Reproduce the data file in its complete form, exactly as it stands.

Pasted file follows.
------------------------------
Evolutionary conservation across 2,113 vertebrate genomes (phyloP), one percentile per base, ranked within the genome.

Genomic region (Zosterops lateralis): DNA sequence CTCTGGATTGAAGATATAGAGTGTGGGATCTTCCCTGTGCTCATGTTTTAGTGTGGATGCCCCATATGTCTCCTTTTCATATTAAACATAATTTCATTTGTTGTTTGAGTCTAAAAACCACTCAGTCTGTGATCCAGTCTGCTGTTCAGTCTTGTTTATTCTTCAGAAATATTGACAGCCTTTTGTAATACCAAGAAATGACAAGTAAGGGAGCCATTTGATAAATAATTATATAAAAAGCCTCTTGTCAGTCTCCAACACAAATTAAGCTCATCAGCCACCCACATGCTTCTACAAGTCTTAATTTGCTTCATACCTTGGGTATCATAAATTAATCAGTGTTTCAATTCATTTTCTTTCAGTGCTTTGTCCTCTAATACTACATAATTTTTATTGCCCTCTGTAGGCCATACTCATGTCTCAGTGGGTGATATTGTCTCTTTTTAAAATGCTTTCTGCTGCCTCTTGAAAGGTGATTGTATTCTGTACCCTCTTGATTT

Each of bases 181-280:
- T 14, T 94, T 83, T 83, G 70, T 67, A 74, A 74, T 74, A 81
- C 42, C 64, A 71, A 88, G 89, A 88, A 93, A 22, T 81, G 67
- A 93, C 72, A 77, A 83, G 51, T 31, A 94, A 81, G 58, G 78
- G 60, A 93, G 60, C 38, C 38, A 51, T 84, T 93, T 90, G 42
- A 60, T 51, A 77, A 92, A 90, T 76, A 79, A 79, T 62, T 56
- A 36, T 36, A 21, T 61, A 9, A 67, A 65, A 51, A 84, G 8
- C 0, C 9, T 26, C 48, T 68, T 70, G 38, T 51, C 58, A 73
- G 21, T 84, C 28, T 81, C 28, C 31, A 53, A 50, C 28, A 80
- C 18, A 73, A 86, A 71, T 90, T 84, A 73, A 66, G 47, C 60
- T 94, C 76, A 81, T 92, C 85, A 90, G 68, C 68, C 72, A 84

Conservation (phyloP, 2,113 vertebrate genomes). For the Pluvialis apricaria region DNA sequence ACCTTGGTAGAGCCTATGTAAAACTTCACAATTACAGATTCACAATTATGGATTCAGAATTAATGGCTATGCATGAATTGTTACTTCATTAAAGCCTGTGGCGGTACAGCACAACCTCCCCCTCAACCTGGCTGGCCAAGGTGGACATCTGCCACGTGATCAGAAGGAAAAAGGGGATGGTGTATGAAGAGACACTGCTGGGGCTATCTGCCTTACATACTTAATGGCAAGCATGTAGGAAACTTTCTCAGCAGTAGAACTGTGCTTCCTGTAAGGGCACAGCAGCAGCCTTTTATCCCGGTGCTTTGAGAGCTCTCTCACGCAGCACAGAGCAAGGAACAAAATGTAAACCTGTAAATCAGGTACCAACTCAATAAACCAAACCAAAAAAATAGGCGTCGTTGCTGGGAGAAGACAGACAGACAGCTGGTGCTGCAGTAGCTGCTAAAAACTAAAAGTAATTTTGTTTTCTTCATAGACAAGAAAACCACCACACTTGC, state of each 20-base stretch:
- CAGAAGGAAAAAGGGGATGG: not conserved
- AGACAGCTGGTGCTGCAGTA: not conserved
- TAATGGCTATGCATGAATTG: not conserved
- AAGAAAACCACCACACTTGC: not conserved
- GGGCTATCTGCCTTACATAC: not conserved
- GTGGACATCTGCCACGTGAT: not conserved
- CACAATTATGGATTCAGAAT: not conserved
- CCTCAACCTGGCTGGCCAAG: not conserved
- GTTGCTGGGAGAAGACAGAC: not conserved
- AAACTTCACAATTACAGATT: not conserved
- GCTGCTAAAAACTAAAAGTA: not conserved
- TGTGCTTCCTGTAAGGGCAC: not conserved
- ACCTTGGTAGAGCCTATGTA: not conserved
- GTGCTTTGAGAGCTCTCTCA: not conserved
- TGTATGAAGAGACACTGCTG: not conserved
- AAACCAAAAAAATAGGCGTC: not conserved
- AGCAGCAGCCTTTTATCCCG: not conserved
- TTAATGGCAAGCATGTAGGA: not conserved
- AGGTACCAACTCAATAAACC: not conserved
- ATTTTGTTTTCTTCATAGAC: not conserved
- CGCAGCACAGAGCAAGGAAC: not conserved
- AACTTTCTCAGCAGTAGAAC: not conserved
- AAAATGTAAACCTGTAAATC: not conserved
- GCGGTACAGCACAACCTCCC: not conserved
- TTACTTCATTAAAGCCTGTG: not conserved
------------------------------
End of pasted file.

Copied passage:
Evolutionary conservation across 2,113 vertebrate genomes (phyloP), one percentile per base, ranked within the genome.

Genomic region (Zosterops lateralis): DNA sequence CTCTGGATTGAAGATATAGAGTGTGGGATCTTCCCTGTGCTCATGTTTTAGTGTGGATGCCCCATATGTCTCCTTTTCATATTAAACATAATTTCATTTGTTGTTTGAGTCTAAAAACCACTCAGTCTGTGATCCAGTCTGCTGTTCAGTCTTGTTTATTCTTCAGAAATATTGACAGCCTTTTGTAATACCAAGAAATGACAAGTAAGGGAGCCATTTGATAAATAATTATATAAAAAGCCTCTTGTCAGTCTCCAACACAAATTAAGCTCATCAGCCACCCACATGCTTCTACAAGTCTTAATTTGCTTCATACCTTGGGTATCATAAATTAATCAGTGTTTCAATTCATTTTCTTTCAGTGCTTTGTCCTCTAATACTACATAATTTTTATTGCCCTCTGTAGGCCATACTCATGTCTCAGTGGGTGATATTGTCTCTTTTTAAAATGCTTTCTGCTGCCTCTTGAAAGGTGATTGTATTCTGTACCCTCTTGATTT

Each of bases 181-280:
- T 14, T 94, T 83, T 83, G 70, T 67, A 74, A 74, T 74, A 81
- C 42, C 64, A 71, A 88, G 89, A 88, A 93, A 22, T 81, G 67
- A 93, C 72, A 77, A 83, G 51, T 31, A 94, A 81, G 58, G 78
- G 60, A 93, G 60, C 38, C 38, A 51, T 84, T 93, T 90, G 42
- A 60, T 51, A 77, A 92, A 90, T 76, A 79, A 79, T 62, T 56
- A 36, T 36, A 21, T 61, A 9, A 67, A 65, A 51, A 84, G 8
- C 0, C 9, T 26, C 48, T 68, T 70, G 38, T 51, C 58, A 73
- G 21, T 84, C 28, T 81, C 28, C 31, A 53, A 50, C 28, A 80
- C 18, A 73, A 86, A 71, T 90, T 84, A 73, A 66, G 47, C 60
- T 94, C 76, A 81, T 92, C 85, A 90, G 68, C 68, C 72, A 84

Conservation (phyloP, 2,113 vertebrate genomes). For the Pluvialis apricaria region DNA sequence ACCTTGGTAGAGCCTATGTAAAACTTCACAATTACAGATTCACAATTATGGATTCAGAATTAATGGCTATGCATGAATTGTTACTTCATTAAAGCCTGTGGCGGTACAGCACAACCTCCCCCTCAACCTGGCTGGCCAAGGTGGACATCTGCCACGTGATCAGAAGGAAAAAGGGGATGGTGTATGAAGAGACACTGCTGGGGCTATCTGCCTTACATACTTAATGGCAAGCATGTAGGAAACTTTCTCAGCAGTAGAACTGTGCTTCCTGTAAGGGCACAGCAGCAGCCTTTTATCCCGGTGCTTTGAGAGCTCTCTCACGCAGCACAGAGCAAGGAACAAAATGTAAACCTGTAAATCAGGTACCAACTCAATAAACCAAACCAAAAAAATAGGCGTCGTTGCTGGGAGAAGACAGACAGACAGCTGGTGCTGCAGTAGCTGCTAAAAACTAAAAGTAATTTTGTTTTCTTCATAGACAAGAAAACCACCACACTTGC, state of each 20-base stretch:
- CAGAAGGAAAAAGGGGATGG: not conserved
- AGACAGCTGGTGCTGCAGTA: not conserved
- TAATGGCTATGCATGAATTG: not conserved
- AAGAAAACCACCACACTTGC: not conserved
- GGGCTATCTGCCTTACATAC: not conserved
- GTGGACATCTGCCACGTGAT: not conserved
- CACAATTATGGATTCAGAAT: not conserved
- CCTCAACCTGGCTGGCCAAG: not conserved
- GTTGCTGGGAGAAGACAGAC: not conserved
- AAACTTCACAATTACAGATT: not conserved
- GCTGCTAAAAACTAAAAGTA: not conserved
- TGTGCTTCCTGTAAGGGCAC: not conserved
- ACCTTGGTAGAGCCTATGTA: not conserved
- GTGCTTTGAGAGCTCTCTCA: not conserved
- TGTATGAAGAGACACTGCTG: not conserved
- AAACCAAAAAAATAGGCGTC: not conserved
- AGCAGCAGCCTTTTATCCCG: not conserved
- TTAATGGCAAGCATGTAGGA: not conserved
- AGGTACCAACTCAATAAACC: not conserved
- ATTTTGTTTTCTTCATAGAC: not conserved
- CGCAGCACAGAGCAAGGAAC: not conserved
- AACTTTCTCAGCAGTAGAAC: not conserved
- AAAATGTAAACCTGTAAATC: not conserved
- GCGGTACAGCACAACCTCCC: not conserved
- TTACTTCATTAAAGCCTGTG: not conserved